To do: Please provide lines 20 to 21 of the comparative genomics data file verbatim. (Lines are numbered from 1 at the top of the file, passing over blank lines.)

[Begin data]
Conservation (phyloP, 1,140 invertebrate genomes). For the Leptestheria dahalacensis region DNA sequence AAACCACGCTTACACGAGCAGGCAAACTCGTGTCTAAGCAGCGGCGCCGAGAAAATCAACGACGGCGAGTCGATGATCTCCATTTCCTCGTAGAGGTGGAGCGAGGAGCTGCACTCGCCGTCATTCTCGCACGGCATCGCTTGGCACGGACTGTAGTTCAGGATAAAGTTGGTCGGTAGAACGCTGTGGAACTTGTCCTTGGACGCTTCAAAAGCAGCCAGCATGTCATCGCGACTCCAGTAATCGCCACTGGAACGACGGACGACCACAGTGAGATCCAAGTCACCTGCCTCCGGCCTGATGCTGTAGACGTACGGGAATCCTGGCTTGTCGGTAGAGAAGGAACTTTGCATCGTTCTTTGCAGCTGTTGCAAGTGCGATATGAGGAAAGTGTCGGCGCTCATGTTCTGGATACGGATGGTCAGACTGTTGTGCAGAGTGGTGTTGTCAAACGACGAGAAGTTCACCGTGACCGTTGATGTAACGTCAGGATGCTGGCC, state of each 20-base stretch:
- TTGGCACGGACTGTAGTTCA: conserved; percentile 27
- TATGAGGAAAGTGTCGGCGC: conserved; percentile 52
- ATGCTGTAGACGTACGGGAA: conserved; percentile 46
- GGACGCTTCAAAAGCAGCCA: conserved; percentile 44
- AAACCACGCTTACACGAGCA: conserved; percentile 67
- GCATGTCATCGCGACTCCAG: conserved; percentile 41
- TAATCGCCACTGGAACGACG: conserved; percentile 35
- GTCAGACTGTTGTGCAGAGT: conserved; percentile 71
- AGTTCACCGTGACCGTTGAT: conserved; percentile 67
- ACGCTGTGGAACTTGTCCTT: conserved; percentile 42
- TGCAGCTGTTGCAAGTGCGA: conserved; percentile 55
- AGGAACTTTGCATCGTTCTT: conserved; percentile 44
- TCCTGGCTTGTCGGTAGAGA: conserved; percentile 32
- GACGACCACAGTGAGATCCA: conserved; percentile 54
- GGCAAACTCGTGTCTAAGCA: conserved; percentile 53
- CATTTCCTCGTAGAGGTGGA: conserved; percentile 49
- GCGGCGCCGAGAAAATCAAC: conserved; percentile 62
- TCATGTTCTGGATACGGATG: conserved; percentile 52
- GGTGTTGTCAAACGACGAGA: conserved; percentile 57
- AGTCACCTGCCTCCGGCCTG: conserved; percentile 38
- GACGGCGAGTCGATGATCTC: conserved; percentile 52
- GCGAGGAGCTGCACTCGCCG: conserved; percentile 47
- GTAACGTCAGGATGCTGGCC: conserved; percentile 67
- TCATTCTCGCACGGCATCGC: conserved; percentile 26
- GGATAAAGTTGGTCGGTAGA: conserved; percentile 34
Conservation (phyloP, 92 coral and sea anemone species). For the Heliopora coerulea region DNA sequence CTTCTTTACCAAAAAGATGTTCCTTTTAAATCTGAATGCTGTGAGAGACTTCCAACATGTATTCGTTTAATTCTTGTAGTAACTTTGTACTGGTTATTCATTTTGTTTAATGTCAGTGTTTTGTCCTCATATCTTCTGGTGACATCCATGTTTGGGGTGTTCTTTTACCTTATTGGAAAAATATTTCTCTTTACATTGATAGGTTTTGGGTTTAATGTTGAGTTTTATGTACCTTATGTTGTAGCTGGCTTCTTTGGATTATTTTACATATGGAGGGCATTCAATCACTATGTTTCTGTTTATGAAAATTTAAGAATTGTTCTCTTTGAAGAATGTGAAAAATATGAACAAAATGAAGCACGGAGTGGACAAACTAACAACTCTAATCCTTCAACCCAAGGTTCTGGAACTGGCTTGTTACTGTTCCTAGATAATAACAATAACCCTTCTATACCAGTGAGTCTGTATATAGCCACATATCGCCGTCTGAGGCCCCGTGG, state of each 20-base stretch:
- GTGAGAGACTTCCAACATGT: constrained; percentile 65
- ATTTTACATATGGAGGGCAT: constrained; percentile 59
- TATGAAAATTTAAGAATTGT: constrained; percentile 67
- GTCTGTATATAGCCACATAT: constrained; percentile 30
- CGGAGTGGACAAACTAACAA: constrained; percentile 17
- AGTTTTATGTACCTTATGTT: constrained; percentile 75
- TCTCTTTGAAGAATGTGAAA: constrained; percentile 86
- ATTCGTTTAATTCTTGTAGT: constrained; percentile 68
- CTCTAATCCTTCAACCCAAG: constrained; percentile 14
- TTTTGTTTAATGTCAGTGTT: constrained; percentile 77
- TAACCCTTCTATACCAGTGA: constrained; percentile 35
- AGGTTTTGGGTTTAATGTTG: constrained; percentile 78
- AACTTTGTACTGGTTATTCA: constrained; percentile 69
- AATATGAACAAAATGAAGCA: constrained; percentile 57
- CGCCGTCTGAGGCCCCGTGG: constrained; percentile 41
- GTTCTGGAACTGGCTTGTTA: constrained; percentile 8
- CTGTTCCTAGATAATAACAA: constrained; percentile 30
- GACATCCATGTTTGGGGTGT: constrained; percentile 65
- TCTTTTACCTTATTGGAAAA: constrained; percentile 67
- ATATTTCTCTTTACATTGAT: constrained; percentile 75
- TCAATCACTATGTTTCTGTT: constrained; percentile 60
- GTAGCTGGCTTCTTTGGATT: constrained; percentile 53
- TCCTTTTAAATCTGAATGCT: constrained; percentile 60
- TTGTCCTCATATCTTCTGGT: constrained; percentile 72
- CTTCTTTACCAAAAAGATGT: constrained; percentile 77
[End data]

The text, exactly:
- GGTGTTGTCAAACGACGAGA: conserved; percentile 57
- AGTCACCTGCCTCCGGCCTG: conserved; percentile 38